The Vegan Holy Grail -- Good Cheese for a Healthier Planet

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Those of us who have dabbled in, or committed fully to a vegan diet, can feel good about a lot of things: the health of the planet, the health of our bodies, the ethical treatment of animals. But there is one thing that just isn’t good about veganism: cheese! Slimy soy substitutes that never melt, and other brave attempts at making vegan cheese from rice, almond, or some other substrate tend to fall flat when compared to the taste and feel of real honest-to-cow cheddar. Two California-based companies are looking to change that, according to Alix Wall of Bay Area Bites.

Through trial and error, some impressive science and a commitment not only to veganism, but the growing market of people concerned with the origins of their food, Kite Hill and Miyoko’s Kitchen have fashioned some impressive nut-based artisan cheeses that can pass for the real thing, according to Wall:

I’ll admit I’m not vegan, and I love cheese. But I was so impressed by both company’s products, that I would happily cook with them for dairy-intolerant guests (and there is no other product I’ve tried that I would say that about).”

Wall takes us through the facilities and explains the operations of these two businesses and offers some great looking recipes on how to use these delectable dairy-free delights.

A ringing endorsement for veganism might be just what our planet needs according to Jason Best on Take Part. Best explores a new report recently released by Chatham House which found that while meat and dairy consumption account for a whopping 14.5% of planetary greenhouse gas emissions, governments and consumers alike are not making many steps toward curtailing their animal-based habits. Perhaps we’d all become vegans if we learned to associate animal-based consumption with climate change:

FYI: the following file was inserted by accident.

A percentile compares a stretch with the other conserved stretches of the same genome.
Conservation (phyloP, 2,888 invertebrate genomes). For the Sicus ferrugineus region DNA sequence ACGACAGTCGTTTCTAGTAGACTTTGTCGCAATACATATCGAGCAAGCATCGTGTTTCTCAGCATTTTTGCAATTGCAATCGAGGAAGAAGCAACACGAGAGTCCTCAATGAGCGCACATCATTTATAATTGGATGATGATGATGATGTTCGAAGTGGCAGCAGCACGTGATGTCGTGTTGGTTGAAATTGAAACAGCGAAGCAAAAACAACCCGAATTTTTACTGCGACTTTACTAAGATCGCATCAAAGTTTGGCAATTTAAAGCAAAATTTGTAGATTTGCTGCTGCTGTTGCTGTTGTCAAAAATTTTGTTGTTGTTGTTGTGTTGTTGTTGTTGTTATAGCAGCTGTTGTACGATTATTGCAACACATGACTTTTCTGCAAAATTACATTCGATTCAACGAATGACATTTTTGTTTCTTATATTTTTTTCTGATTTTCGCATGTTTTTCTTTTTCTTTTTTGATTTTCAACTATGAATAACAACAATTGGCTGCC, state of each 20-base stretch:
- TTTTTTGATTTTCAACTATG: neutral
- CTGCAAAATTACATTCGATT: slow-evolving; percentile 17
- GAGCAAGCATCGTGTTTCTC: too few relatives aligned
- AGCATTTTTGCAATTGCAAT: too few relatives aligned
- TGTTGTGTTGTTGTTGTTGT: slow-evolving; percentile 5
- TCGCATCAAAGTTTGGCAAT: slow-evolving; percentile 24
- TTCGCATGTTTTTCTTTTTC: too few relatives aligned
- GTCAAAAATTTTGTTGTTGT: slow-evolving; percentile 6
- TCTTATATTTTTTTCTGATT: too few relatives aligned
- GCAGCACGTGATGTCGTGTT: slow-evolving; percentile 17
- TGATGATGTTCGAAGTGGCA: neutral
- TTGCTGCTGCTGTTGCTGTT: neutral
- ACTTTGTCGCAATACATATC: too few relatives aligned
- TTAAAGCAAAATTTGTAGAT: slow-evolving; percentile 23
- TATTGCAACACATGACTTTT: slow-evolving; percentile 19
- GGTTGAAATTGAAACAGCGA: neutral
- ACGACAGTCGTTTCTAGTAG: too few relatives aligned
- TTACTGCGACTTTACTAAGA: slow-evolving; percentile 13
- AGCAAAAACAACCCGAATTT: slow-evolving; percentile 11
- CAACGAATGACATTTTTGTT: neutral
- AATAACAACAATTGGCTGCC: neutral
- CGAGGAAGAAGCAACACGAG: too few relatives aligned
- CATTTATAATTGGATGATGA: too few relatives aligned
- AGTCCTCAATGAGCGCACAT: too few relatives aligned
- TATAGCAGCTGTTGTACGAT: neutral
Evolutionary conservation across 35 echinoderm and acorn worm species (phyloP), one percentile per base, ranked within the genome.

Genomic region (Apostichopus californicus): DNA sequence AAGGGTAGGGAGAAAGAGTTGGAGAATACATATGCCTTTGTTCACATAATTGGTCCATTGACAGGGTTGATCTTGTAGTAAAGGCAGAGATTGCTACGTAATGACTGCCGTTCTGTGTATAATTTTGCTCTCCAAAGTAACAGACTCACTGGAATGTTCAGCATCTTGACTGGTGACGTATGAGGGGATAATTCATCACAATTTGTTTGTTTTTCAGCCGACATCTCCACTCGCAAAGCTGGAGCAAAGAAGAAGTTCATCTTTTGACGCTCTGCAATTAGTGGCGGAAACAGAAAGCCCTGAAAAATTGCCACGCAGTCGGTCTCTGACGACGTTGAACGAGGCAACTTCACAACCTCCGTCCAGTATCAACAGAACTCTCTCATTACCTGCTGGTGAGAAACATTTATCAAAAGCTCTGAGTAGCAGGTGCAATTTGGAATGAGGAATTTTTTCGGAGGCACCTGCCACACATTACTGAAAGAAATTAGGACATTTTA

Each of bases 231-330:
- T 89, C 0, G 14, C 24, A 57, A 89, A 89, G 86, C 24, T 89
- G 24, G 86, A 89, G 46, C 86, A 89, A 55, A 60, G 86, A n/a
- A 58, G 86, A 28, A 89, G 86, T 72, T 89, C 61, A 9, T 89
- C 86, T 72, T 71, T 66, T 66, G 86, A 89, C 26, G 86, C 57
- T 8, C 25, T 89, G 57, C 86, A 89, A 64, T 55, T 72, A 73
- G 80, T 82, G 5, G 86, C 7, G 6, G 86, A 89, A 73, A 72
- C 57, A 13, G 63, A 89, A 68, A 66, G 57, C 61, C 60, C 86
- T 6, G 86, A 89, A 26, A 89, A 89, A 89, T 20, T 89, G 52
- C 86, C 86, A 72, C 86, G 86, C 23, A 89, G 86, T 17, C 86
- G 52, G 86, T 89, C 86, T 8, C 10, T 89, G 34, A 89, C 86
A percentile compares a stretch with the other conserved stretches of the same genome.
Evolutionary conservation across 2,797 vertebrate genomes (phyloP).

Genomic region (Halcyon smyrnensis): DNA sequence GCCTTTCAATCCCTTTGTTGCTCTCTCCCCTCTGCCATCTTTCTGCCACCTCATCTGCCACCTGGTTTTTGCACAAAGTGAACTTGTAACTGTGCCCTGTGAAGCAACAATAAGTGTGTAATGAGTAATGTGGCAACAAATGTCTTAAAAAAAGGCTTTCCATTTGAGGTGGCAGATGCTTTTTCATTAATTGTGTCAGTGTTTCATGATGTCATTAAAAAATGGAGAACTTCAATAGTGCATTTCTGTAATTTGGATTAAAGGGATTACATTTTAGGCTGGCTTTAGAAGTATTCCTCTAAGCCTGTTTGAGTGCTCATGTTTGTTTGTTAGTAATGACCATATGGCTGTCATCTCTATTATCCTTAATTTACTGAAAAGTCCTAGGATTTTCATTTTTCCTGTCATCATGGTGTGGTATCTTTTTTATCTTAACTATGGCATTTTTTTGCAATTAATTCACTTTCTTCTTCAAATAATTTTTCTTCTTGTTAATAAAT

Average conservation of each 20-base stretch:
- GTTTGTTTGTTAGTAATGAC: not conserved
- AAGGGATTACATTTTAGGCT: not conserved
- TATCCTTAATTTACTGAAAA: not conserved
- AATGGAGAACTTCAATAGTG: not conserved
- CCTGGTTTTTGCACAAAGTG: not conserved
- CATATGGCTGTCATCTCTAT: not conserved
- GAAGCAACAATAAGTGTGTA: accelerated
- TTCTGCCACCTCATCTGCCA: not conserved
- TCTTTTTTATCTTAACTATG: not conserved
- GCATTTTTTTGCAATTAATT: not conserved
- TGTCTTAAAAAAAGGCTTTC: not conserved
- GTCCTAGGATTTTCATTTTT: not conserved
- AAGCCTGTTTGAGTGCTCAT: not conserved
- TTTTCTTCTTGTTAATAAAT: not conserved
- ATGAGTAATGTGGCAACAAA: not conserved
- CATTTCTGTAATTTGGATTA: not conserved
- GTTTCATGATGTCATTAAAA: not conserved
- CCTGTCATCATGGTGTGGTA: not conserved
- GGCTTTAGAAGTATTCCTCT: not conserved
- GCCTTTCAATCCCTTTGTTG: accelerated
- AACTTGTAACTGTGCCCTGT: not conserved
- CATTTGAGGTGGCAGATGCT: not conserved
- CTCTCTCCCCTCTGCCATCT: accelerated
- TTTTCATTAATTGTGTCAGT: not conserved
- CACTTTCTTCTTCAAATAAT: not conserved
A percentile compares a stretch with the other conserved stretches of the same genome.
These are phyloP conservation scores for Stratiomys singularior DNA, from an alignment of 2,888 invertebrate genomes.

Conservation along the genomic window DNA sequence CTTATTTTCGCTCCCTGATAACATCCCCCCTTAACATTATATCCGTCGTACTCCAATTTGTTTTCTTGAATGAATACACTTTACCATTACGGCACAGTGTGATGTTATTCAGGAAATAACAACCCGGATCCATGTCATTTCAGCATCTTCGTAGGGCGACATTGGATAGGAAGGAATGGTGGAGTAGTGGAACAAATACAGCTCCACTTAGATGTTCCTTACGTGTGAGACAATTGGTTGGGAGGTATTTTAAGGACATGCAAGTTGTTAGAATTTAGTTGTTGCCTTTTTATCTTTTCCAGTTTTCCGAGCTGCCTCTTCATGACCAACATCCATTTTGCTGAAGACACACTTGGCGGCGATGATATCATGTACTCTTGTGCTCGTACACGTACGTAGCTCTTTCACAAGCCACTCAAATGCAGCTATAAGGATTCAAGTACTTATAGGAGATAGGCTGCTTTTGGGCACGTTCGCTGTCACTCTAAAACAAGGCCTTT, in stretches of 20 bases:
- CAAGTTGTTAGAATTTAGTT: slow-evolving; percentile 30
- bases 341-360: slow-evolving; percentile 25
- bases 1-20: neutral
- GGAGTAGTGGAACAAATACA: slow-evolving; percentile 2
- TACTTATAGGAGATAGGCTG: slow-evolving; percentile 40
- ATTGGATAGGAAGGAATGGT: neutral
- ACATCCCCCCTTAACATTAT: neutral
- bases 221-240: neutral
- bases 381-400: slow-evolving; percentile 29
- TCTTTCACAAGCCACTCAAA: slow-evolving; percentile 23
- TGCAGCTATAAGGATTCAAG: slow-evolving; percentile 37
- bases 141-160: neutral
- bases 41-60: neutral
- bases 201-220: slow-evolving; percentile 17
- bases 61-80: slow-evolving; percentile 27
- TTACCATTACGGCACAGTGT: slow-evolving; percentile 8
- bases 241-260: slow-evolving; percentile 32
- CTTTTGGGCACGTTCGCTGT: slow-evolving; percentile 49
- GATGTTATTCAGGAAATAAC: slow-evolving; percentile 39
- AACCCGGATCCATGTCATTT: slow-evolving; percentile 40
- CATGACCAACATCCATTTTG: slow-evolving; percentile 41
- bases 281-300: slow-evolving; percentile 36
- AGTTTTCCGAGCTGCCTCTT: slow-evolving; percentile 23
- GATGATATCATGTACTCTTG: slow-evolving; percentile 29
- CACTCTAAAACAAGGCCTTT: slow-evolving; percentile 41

But while many national governments appear willing to at least try to tackle other sources of greenhouse gas pollution, they seem wary of possibly coming off like tsk-tsking nannies meddling in people’s decisions about what they eat. “A number of factors, not least the fear of a backlash, have made governments and environmental groups reluctant to pursue policies or campaign to shift consumer behavior,” notes the Chatham House report.

Yet in the first international survey on the issue, commissioned for the report, it appears the global public might well be receptive to such a message—if only they knew their meat-eating was causing a big problem."

The survey results are heartening. The overall message of Best’s piece and the Chatham House report is that of hope through raising awareness on the connection between animal based food consumption and climate change.

The next time you’re shopping for cheddar, you may want to consider its impact and lean toward buying a more climate-friendly and just as delicious alternative.

Sources:

Read all articles by Damon Cory-Watson

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